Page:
Wolfgang Amadeus MOZART (1756-1791) Ave Verum [3:26]; John SHEPPARD (1515-1559) In pace [4:58]; Thomas ATTWOOD (1765-1838) Come holy Ghost [4:35]; Thomas TALLIS (1505-1585) O nata lux [1:45]; If ye love me [2:15]; Sir Edward ELGAR (1857-1934) Ave verum [2:54]; Richard FARRANT (1525-1580) / John HILTON (?-1608) Lord for thy tender mercies sake [2:03]; Johann Sebastian BACH (1685-1750) Jesu, joy of man’s desiring [5:50]; Robert PARSONS (1530-1570) Ave Maria [5:33]; John GOSS (1800-1880) O Saviour of the World [3:24]; O taste and see [4:17]; Richard DERING (1580-1630) Jesu decus angelorum [3:46]; O vos omnes [4:12]; Henry PURCELL (1659-1695) Thou knowest Lord [2:47]; William BYRD (1543-1623) Ave verum corpus [4:01]; O Lord give ear [3:03]; César FRANCK (1822-1890) Panis Angelicus [3:14]; Christopher TYE (1505-1580) Give almes of thy goods [2:01]; Thomas CAMPION (1567-1620) Never weather beaten sail [1:56]
Choir of Clare College, Cambridge/Timothy Brown
rec. no details given
no texts or translations
HERITAGE HTGCD 212 CD [66:00]
Tudor Anthems and Motets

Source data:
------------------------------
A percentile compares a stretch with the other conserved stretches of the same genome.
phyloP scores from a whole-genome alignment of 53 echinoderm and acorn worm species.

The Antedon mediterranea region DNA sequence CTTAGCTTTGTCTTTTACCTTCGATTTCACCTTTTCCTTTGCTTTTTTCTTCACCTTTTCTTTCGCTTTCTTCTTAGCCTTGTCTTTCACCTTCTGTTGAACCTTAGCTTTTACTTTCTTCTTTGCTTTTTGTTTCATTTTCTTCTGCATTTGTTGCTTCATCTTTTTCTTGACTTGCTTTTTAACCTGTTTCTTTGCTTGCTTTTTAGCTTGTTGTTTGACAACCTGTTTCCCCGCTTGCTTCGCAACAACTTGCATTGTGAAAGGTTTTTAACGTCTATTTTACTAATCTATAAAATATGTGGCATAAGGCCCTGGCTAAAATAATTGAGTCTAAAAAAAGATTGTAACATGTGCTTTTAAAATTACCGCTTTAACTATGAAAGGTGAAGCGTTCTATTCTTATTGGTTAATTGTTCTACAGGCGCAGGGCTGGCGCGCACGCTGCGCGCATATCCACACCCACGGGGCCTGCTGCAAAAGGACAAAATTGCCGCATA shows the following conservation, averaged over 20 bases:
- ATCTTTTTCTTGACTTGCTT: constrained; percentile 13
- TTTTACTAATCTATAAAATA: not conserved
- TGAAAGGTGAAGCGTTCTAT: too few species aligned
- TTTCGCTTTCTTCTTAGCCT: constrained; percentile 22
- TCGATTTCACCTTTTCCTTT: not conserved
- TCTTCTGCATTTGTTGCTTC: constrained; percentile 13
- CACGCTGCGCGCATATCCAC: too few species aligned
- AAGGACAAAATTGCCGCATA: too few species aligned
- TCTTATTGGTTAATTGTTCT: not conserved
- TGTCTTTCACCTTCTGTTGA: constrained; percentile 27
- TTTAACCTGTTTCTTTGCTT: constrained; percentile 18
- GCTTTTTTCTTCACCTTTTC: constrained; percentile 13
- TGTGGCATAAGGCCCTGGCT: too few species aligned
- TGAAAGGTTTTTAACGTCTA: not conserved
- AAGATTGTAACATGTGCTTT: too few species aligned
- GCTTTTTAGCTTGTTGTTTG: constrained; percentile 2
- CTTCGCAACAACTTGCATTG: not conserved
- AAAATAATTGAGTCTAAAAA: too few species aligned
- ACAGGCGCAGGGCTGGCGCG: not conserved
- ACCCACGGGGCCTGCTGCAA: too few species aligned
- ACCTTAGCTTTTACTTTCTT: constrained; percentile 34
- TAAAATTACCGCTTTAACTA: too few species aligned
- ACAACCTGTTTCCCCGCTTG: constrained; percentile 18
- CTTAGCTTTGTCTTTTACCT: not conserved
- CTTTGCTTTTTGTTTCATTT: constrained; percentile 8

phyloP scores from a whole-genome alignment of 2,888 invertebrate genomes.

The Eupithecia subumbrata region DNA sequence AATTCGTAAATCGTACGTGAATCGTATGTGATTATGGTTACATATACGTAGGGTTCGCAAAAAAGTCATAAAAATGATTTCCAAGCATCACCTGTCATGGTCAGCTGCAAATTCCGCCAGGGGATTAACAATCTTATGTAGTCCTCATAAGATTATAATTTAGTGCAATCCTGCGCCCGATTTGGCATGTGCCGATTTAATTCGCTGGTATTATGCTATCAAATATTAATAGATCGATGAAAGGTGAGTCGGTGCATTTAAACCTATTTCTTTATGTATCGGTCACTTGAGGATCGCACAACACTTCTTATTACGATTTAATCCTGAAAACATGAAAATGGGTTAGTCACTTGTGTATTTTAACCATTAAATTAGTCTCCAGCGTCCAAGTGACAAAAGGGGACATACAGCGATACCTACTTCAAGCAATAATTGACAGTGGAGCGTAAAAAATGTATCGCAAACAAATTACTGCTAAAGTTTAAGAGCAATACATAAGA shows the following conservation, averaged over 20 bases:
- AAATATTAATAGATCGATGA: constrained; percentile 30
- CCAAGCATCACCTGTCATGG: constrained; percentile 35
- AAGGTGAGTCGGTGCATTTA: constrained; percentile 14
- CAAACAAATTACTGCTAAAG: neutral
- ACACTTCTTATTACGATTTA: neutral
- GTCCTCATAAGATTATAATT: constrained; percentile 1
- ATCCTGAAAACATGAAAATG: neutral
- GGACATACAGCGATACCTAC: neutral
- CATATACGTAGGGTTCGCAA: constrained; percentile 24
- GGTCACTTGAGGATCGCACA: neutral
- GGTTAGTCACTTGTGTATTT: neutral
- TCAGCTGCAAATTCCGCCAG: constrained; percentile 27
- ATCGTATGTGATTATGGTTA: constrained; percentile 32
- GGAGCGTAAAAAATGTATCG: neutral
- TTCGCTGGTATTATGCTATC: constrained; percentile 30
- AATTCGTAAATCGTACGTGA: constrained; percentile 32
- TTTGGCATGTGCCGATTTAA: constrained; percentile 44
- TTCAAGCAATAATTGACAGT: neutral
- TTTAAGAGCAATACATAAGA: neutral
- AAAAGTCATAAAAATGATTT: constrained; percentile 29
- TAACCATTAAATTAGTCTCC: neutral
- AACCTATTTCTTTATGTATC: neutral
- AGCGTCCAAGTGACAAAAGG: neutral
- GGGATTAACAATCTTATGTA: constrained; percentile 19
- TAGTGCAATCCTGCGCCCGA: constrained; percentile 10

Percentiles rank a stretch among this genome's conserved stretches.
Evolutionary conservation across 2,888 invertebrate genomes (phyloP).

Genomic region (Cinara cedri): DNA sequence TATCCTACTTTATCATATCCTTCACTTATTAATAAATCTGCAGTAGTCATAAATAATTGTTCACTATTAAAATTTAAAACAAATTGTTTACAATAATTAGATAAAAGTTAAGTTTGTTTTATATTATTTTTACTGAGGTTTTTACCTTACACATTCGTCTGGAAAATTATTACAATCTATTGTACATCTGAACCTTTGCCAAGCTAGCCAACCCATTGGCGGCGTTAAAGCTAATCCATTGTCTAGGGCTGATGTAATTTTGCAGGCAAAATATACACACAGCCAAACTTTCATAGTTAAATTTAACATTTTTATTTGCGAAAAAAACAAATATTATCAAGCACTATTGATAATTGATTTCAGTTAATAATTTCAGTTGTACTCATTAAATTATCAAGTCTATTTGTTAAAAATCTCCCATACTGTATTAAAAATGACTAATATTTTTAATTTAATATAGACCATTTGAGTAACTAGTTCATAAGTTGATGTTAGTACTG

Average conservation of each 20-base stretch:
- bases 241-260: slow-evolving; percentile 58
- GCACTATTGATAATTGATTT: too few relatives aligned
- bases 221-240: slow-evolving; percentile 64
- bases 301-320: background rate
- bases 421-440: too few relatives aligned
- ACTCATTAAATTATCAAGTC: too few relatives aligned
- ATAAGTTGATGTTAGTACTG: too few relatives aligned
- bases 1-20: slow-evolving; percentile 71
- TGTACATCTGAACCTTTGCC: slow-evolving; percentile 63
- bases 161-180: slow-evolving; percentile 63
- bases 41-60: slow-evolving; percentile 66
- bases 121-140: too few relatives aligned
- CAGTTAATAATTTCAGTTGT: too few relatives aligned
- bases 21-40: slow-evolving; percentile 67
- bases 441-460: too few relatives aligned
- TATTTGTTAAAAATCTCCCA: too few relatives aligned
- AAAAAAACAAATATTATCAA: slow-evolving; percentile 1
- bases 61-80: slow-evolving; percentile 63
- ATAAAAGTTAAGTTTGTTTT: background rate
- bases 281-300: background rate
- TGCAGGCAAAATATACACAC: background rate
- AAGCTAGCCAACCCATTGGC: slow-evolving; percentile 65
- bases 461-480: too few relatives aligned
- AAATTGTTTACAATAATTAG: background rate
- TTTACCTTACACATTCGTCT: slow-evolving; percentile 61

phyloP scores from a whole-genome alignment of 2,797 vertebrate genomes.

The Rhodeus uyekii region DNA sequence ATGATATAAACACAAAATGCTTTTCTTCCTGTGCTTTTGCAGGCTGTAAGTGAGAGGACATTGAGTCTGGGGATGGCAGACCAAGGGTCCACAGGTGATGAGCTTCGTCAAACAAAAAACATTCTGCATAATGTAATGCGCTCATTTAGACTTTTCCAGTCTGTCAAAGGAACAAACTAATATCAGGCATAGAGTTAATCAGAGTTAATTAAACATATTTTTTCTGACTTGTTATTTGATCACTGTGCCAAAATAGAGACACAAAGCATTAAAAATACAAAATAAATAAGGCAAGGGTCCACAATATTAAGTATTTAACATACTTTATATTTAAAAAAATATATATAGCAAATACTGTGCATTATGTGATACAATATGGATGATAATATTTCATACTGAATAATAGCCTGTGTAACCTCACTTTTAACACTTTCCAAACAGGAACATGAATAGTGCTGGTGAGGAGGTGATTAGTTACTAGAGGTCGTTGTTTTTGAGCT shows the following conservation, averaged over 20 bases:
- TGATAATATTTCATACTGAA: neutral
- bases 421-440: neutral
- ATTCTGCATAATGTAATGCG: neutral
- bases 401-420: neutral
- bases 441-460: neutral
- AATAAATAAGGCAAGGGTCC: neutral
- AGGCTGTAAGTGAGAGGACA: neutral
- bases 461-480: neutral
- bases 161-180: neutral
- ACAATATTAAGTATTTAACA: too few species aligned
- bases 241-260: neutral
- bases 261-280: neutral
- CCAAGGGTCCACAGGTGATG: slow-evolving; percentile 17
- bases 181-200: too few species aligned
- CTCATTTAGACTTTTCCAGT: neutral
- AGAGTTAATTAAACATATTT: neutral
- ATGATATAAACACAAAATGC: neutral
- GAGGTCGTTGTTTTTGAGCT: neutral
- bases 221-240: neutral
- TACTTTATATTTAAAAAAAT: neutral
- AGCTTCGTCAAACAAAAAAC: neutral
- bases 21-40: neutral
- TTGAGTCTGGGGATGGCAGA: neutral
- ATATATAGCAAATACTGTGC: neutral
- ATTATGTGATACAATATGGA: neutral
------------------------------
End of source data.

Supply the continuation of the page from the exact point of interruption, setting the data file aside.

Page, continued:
Orlando GIBBONS (1583-1625) Hosanna to the Son of David [2:48]; O Lord in thy wrath [3:48]; ? MUDD (?) Let thy merciful ears [1:35]; Richard FARRANT (1525-1580) Call to remembrance [2:03]; Richard FARRANT (1525-1580) / John HILTON (?-1608) Lord for thy tender mercies sake [2:03]; Thomas TALLIS (1505-1585) Salvator mundi [3:21]; If ye love me [2:17]; William BYRD (1543-1623) Haec dies [2:12]; Ave verum corpus [4:29]; O Lord give ear [3:00]; Sing joyfully [2:41]; Thomas TOMKINS (1572-1656) When David heard [5:35]; Richard DERING (1580-1630) Factum est silentium [2:40]; Peter PHILPS (1560-1628) Ascendit Deus [2:24]; Robert PARSONS (1530-1570) Ave Maria [5:49]; John SHEPPARD (1515-1559) Libera nos [3:11]; Thomas WEELKES (c1575-1623) Hosanna to the Son of David [1:55]; Robert WHITE (1538-1574) The Lord bless us [4:23]